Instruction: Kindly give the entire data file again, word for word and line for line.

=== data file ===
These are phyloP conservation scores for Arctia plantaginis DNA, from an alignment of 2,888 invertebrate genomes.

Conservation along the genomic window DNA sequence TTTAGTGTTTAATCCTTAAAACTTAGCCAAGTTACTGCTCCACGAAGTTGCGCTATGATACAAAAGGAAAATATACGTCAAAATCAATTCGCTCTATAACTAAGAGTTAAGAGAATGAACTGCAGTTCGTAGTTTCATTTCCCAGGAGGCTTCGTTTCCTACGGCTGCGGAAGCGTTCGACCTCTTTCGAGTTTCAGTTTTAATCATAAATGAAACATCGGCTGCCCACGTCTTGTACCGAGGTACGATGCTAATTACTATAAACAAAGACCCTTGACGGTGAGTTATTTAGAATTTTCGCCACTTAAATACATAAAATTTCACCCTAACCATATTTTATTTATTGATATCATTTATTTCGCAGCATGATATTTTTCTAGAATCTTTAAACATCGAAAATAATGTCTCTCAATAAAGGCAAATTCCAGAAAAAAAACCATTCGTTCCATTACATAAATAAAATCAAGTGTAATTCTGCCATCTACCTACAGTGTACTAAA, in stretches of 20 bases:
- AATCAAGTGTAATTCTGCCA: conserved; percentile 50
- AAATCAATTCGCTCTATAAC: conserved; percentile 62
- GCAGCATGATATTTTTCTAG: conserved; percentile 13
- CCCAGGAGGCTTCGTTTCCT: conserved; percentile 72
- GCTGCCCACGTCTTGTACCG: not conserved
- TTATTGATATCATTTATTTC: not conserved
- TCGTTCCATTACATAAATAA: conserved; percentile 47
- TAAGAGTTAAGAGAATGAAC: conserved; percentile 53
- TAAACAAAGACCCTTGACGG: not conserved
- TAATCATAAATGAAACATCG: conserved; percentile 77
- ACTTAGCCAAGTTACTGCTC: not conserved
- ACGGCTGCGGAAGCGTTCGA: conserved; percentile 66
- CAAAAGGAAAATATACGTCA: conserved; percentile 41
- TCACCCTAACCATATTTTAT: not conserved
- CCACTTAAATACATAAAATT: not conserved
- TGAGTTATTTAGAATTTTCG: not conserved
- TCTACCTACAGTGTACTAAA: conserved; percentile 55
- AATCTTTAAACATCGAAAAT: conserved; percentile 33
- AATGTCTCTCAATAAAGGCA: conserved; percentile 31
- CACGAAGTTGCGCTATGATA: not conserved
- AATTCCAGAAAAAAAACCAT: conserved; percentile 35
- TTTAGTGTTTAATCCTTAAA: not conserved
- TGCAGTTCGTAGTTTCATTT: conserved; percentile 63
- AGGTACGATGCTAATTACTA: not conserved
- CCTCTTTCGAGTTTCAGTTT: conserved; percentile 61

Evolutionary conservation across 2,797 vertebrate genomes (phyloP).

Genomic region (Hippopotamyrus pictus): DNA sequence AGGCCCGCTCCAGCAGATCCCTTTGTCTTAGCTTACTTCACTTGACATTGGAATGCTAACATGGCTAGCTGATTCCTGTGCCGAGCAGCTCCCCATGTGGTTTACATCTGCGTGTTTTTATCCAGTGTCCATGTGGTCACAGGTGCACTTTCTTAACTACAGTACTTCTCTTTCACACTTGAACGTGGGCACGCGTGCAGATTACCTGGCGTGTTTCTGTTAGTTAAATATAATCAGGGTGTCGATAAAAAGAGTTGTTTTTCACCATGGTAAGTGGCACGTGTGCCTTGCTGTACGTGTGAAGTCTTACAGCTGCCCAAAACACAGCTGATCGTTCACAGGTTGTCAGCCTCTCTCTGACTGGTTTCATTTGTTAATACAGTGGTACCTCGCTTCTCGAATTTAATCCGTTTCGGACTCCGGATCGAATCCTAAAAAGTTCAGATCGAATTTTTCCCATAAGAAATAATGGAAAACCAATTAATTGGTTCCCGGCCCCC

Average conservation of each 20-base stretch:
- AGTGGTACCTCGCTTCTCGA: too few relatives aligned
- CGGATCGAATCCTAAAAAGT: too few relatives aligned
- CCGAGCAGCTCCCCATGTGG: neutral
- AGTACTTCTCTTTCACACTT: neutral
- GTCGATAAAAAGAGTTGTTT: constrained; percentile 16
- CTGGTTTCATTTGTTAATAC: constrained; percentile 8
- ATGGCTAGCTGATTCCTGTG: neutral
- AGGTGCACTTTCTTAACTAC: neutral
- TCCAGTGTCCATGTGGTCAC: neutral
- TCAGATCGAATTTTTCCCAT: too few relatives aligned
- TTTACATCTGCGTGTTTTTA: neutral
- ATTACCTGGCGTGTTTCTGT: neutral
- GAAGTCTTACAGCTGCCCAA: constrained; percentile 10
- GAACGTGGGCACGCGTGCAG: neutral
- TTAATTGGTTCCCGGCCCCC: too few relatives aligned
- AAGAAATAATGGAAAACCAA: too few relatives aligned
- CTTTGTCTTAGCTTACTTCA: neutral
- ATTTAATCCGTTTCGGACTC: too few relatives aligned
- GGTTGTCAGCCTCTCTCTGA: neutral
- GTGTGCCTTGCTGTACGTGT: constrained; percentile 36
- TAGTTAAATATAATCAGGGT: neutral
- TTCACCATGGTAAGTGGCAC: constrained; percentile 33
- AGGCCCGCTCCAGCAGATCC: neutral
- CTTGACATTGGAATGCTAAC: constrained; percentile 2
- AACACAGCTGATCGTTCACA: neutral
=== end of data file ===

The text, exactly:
These are phyloP conservation scores for Arctia plantaginis DNA, from an alignment of 2,888 invertebrate genomes.

Conservation along the genomic window DNA sequence TTTAGTGTTTAATCCTTAAAACTTAGCCAAGTTACTGCTCCACGAAGTTGCGCTATGATACAAAAGGAAAATATACGTCAAAATCAATTCGCTCTATAACTAAGAGTTAAGAGAATGAACTGCAGTTCGTAGTTTCATTTCCCAGGAGGCTTCGTTTCCTACGGCTGCGGAAGCGTTCGACCTCTTTCGAGTTTCAGTTTTAATCATAAATGAAACATCGGCTGCCCACGTCTTGTACCGAGGTACGATGCTAATTACTATAAACAAAGACCCTTGACGGTGAGTTATTTAGAATTTTCGCCACTTAAATACATAAAATTTCACCCTAACCATATTTTATTTATTGATATCATTTATTTCGCAGCATGATATTTTTCTAGAATCTTTAAACATCGAAAATAATGTCTCTCAATAAAGGCAAATTCCAGAAAAAAAACCATTCGTTCCATTACATAAATAAAATCAAGTGTAATTCTGCCATCTACCTACAGTGTACTAAA, in stretches of 20 bases:
- AATCAAGTGTAATTCTGCCA: conserved; percentile 50
- AAATCAATTCGCTCTATAAC: conserved; percentile 62
- GCAGCATGATATTTTTCTAG: conserved; percentile 13
- CCCAGGAGGCTTCGTTTCCT: conserved; percentile 72
- GCTGCCCACGTCTTGTACCG: not conserved
- TTATTGATATCATTTATTTC: not conserved
- TCGTTCCATTACATAAATAA: conserved; percentile 47
- TAAGAGTTAAGAGAATGAAC: conserved; percentile 53
- TAAACAAAGACCCTTGACGG: not conserved
- TAATCATAAATGAAACATCG: conserved; percentile 77
- ACTTAGCCAAGTTACTGCTC: not conserved
- ACGGCTGCGGAAGCGTTCGA: conserved; percentile 66
- CAAAAGGAAAATATACGTCA: conserved; percentile 41
- TCACCCTAACCATATTTTAT: not conserved
- CCACTTAAATACATAAAATT: not conserved
- TGAGTTATTTAGAATTTTCG: not conserved
- TCTACCTACAGTGTACTAAA: conserved; percentile 55
- AATCTTTAAACATCGAAAAT: conserved; percentile 33
- AATGTCTCTCAATAAAGGCA: conserved; percentile 31
- CACGAAGTTGCGCTATGATA: not conserved
- AATTCCAGAAAAAAAACCAT: conserved; percentile 35
- TTTAGTGTTTAATCCTTAAA: not conserved
- TGCAGTTCGTAGTTTCATTT: conserved; percentile 63
- AGGTACGATGCTAATTACTA: not conserved
- CCTCTTTCGAGTTTCAGTTT: conserved; percentile 61

Evolutionary conservation across 2,797 vertebrate genomes (phyloP).

Genomic region (Hippopotamyrus pictus): DNA sequence AGGCCCGCTCCAGCAGATCCCTTTGTCTTAGCTTACTTCACTTGACATTGGAATGCTAACATGGCTAGCTGATTCCTGTGCCGAGCAGCTCCCCATGTGGTTTACATCTGCGTGTTTTTATCCAGTGTCCATGTGGTCACAGGTGCACTTTCTTAACTACAGTACTTCTCTTTCACACTTGAACGTGGGCACGCGTGCAGATTACCTGGCGTGTTTCTGTTAGTTAAATATAATCAGGGTGTCGATAAAAAGAGTTGTTTTTCACCATGGTAAGTGGCACGTGTGCCTTGCTGTACGTGTGAAGTCTTACAGCTGCCCAAAACACAGCTGATCGTTCACAGGTTGTCAGCCTCTCTCTGACTGGTTTCATTTGTTAATACAGTGGTACCTCGCTTCTCGAATTTAATCCGTTTCGGACTCCGGATCGAATCCTAAAAAGTTCAGATCGAATTTTTCCCATAAGAAATAATGGAAAACCAATTAATTGGTTCCCGGCCCCC

Average conservation of each 20-base stretch:
- AGTGGTACCTCGCTTCTCGA: too few relatives aligned
- CGGATCGAATCCTAAAAAGT: too few relatives aligned
- CCGAGCAGCTCCCCATGTGG: neutral
- AGTACTTCTCTTTCACACTT: neutral
- GTCGATAAAAAGAGTTGTTT: constrained; percentile 16
- CTGGTTTCATTTGTTAATAC: constrained; percentile 8
- ATGGCTAGCTGATTCCTGTG: neutral
- AGGTGCACTTTCTTAACTAC: neutral
- TCCAGTGTCCATGTGGTCAC: neutral
- TCAGATCGAATTTTTCCCAT: too few relatives aligned
- TTTACATCTGCGTGTTTTTA: neutral
- ATTACCTGGCGTGTTTCTGT: neutral
- GAAGTCTTACAGCTGCCCAA: constrained; percentile 10
- GAACGTGGGCACGCGTGCAG: neutral
- TTAATTGGTTCCCGGCCCCC: too few relatives aligned
- AAGAAATAATGGAAAACCAA: too few relatives aligned
- CTTTGTCTTAGCTTACTTCA: neutral
- ATTTAATCCGTTTCGGACTC: too few relatives aligned
- GGTTGTCAGCCTCTCTCTGA: neutral
- GTGTGCCTTGCTGTACGTGT: constrained; percentile 36
- TAGTTAAATATAATCAGGGT: neutral
- TTCACCATGGTAAGTGGCAC: constrained; percentile 33
- AGGCCCGCTCCAGCAGATCC: neutral
- CTTGACATTGGAATGCTAAC: constrained; percentile 2
- AACACAGCTGATCGTTCACA: neutral